TMCnet - World's Largest Communications and Technology Community




Product Reviews.gif (14305 bytes)
October 1998

602PRO Office Server

Software 602, Inc.
One Independent Dr., Ste. 3125
Jacksonville, FL 32202
Ph.: 904-356-6020
Fx.: 904-353-2602
Web site: www.software602.com

Price: Server $499.00; 5-User $748.00; 10-User $948.00; 25-User $1498.00; 50-User $2248.00; 100 nodes $3,498; 250 nodes $5,498 

Ratings (0-5)
Installation: 2.5
Documentation: 4.5
Features: 4
Operational Testing: 3.5
GUI: 3.5
Overall: B

Software602 started as a computer club in Czechoslovakia in 1989. As with all such clubs, they were assigned a number by the government. This number was (you guessed it) 602. When politics in the country changed and private businesses were allowed, Software602 had a strong base of clients, so they decided to keep the name. These days, Software602 focuses on bringing more security and effective ways for small- to medium-sized companies to use global information resources. Software602's leading US offering is the 602Pro Office Server, a complete integrated messaging solution for networks providing fax, voice mail, e-mail, and encrypted data to a single inbox at each network user's desktop. This is done through phone lines, LAN/WAN, or Internet tunneling. Also, the company network is provided with the added advantage of concurrent Internet access through a single Internet Account.

The installation of the Software 602PRO Office Server presented us with some difficulties and took far longer than we had expected. The first obstacle that presented itself had nothing to do with Software 602 at all. This hindrance was actually the result of a damaged CD that was shipped with the software package. In order to complete the review, we ended up calling our representative at Software 602 to ask that another package be sent our way. She answered the phone, "Happy Tuesday." Strange, yet somehow very pleasant, we thought, and by the next day, another Software 602PRO Office Server package arrived at TMC Labs.

The physical installation, itself, was not terribly involved. We inserted the new CD into the drive, and an HTML page launched automatically. From here, we were able to select to install the PRO Office Server 32-bit version. This guided us through several prompts and some information-gathering questions and we were able to choose the components of the software we wanted to install. We choose to custom install and selected all the software in the package. Just a few minutes later, the software was installed on the computer, a Pentium II 266 MHz computer with 32 Megs of RAM running Windows 95. (The minimum requirements for the 602PRO Office Server are an Intel Pentium 75 MHz with 16 MB of RAM running Windows 95/98 or NT, one network card, a modem, and file sharing protocol. The 602Pro Mail Client requires an Intel 486DX with 8 MB of RAM running Windows 95/98 or NT, a network card, and file sharing protocol.)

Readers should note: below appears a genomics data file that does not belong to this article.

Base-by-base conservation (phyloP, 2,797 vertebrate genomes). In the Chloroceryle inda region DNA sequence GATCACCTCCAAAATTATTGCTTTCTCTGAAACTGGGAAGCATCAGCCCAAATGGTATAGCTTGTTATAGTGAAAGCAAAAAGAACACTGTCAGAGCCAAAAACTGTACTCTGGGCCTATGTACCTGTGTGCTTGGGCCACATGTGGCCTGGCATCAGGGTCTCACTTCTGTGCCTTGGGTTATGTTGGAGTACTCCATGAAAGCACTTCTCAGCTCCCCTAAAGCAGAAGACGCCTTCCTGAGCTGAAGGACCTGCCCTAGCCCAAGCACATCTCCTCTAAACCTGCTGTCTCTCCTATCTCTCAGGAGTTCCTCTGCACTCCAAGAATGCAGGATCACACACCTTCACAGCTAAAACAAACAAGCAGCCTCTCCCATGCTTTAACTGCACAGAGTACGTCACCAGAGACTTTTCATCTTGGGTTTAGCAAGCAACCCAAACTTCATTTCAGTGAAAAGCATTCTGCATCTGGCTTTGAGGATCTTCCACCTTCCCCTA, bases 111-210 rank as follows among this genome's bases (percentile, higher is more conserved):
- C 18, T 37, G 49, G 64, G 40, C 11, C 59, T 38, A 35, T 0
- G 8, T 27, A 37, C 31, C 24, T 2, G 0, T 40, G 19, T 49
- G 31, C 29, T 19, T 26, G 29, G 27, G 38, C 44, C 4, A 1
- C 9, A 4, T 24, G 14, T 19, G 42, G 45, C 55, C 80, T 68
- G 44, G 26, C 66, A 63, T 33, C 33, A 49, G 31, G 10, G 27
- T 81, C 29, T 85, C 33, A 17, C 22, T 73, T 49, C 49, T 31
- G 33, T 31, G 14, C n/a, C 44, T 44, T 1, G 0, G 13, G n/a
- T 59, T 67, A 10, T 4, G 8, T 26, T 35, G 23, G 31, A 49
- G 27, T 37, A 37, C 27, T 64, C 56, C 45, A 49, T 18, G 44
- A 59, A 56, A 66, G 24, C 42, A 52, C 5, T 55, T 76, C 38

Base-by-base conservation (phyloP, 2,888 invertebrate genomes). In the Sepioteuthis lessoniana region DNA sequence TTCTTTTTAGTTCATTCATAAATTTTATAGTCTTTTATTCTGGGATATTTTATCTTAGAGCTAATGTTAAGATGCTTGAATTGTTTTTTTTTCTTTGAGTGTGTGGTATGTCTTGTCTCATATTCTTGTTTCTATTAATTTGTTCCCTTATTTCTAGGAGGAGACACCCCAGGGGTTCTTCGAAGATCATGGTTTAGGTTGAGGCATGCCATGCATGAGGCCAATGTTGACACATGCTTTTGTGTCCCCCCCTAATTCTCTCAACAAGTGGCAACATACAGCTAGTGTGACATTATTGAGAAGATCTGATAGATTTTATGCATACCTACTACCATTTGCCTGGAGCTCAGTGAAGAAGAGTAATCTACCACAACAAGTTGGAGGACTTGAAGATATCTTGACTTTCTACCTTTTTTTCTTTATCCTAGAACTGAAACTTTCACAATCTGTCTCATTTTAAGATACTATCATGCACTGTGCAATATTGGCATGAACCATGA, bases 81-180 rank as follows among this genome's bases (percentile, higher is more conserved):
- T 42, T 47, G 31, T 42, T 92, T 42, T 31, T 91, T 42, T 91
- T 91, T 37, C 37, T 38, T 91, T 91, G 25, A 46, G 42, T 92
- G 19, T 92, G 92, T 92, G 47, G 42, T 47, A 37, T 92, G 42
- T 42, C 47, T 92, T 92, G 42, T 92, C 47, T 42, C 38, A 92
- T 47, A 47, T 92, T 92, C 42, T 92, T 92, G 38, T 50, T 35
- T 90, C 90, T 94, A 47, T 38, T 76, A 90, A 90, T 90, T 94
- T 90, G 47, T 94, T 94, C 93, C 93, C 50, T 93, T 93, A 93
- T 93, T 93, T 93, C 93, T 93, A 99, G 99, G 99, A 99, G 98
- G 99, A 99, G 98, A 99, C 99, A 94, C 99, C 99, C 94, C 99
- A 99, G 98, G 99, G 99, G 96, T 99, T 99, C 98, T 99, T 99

The configuration of the PRO Office Server proved to be much more troublesome. We started, harmlessly enough, with the 602PRO Wizard, which offered us the choice of creating a new Post Office or managing an existing Post Office. Since this was our first time running the software, we had to create a new Post Office. We selected a LAN-based Post Office and the directory in which it would be saved. Following this, we provided passwords, encoding strings, and network information, which the configuration process accepted without incident.

It was not until much later - when we attempted to start the 602PRO Mail Client - that any issues surfaced. The program asked us for our user name and password, which we entered exactly as we had during the configuration process. However, when we clicked OK, an error message popped up alerting us that the user name was wrong. This sent us on a pointless exercise where we attempted to figure out the user name and password by varying capitalization, hoping that it was case sensitive, and that a simple change would allow us to access the program. It turned out that the user name was not case sensitive. We shuffled through the Quick Installation Guide and found a specific note annotated towards the bottom of a page. It warned us that we would have to enter "supervisor" as the user name for the first login. So we did this, and we were finally in to the program, but only after an agonizing period.

In contrast to the installation shortcomings, the documentation for the PRO Office Server was a pleasant surprise. In fact, it was the Quick Installation Guide that saved us from having to place a call to Software602. This small pamphlet covered the installation of all portions of the PRO Server and also dealt with connecting pre-existing Post Offices. In addition, it described the necessary conditions and requirements for both faxing and receiving voice mail. Finally, it summarized Remote Mail Client Installation and MAPI support.